The yellow fabrics are all modern, with one classic Denyse Schmidt pink floral also making an appearance in the blocks (Just when I needed a few more blocks cut I temporarily misplaced the vintage fabrics in a studio tidy-up). 

Putting the top together required some patience and attentiveness. One row at a time. But I did it without messing up. Phew.

This is a baby quilt I hope will get used and loved, so I didn't stress about anything too fancy for the quilting. Texture and ease won out. Simple straight lines so the graphic design stands out. In case you were wondering, I used the magical Aurifil 2600, the dove grey. The quilt is pieced with it too, actually. 

On the binding I uncovered another old Denyse Schmidt print, this one from a Joann's release years ago. It was the perfect sweet touch. Because Denyse is so inspired by vintage textiles it works so well.

Denyse Schmidt Quilt Binding

Now I get to hand the quilt back to my friend. It is a thrill to give these old fabrics new life, especially when there is a family connection like this. A handmade legacy.

The Power of a Quilt - Why Do You Quilt?

Reasons To Quilt 1

Originally sent to newsletter subscribers, but I've decided to share this here as well.

This is the story of a quilt. It is a quilt that is showing it's age - the binding is coming undone, there a few marks from who knows what, and the label can hardly be read anymore for the fading on the back. Sometimes it smells a little because it got damp, I didn't notice, and then it sat in the car for a few days before I washed it.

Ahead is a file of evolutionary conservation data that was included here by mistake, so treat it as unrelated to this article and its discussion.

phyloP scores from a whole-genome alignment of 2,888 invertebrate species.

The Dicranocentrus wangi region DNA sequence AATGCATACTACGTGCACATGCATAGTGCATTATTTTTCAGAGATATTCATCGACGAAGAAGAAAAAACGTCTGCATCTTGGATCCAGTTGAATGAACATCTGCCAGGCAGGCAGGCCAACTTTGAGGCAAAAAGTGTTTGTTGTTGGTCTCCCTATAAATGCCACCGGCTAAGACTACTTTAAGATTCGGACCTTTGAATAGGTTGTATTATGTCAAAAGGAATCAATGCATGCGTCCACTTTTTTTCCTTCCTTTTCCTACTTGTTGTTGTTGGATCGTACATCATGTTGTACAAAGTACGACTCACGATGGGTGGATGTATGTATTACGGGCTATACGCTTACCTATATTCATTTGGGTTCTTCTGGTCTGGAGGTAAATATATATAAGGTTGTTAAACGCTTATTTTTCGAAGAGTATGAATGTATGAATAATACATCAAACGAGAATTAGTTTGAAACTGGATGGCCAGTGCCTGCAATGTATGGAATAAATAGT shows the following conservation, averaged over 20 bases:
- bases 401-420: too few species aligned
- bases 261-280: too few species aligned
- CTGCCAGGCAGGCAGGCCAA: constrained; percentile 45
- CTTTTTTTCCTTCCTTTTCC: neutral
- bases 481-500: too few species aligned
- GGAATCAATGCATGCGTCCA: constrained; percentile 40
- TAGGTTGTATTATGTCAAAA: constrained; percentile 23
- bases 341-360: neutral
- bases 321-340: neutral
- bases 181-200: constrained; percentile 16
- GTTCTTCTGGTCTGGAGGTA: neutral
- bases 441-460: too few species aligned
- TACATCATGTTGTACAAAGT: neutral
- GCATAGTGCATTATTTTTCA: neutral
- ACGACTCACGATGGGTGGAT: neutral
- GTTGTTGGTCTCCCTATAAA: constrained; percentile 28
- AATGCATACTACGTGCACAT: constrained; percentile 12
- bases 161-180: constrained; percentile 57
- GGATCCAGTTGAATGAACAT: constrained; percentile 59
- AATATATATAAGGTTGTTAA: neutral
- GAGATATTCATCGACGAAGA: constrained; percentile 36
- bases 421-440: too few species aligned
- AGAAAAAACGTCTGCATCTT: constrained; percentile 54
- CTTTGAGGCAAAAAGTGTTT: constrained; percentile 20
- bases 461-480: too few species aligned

I started the quilt about a decade ago. The top was assembled in my first ever attended mini retreat. My memory is a bit off on this, but I think there were 6 of us gathering at my quilt mentor's house. I was the youngest by at least 20 years. But gather we did and in one afternoon we assembled a quilt top. Then we had a little raffle and I won the top! It took me a few years, but I added to it - one of the few quilts I've ever made with borders. And because it was one of the largest quilts I'd ever made at about 90'' square I sent it to a long armer, the mother of a girl I worked with. I remember obsessing about which panto to use, then learning that on a busy quilt it really doesn't matter. Then I likely obsessed about the right binding fabric. I was still a relative beginner and every decision seemed so big.

In the past few years that quilt became our picnic quilt. We take it for after school relaxing while the kids run around. It comes to the beach as a respite from the sand. Basically, if the opportunity arises where we have to sit on the ground, this quilt comes.

Reasons to Quilt 3

So, of course I had it one day in the mountains last week. We were meeting up with friends who'd spent the week camping. The quilt laid by the shore of a pond while the big kids ran around exploring. One adorable 18 month old kept trying to pick the candies on it, mistaking polka dots for M&Ms. After our picnic it went back in the car. Adventures by the river, rock balancing, a potluck dinner all came next. The kids explored the woods and staked claim over secret hideouts. A fire was lit, marshmallows emerged. A tree was climbed.

Then someone fell. She fell from the tree and the collective gasp of eight adults and twenty kids sucked all the breath from the forest for a minute or an hour. We parents jumped into gear, a flight attendant calling on her training, Dads calling on their instincts, Moms keeping the calm, kids trying not to freak out. At one point I recall someone asking for a blanket for the girl, or maybe I just thought she needed one because the sun was setting and she must be cold. I ran for my quilt, my old and stained picnic quilt. I covered her legs, one broken badly from the fall. With assessments done and a fear that the ambulance may never come despite one Dad racing down the road until he could get a cell signal, the call was made to move her, to take her to the ambulance. This girl was so strong, so brave in those moments.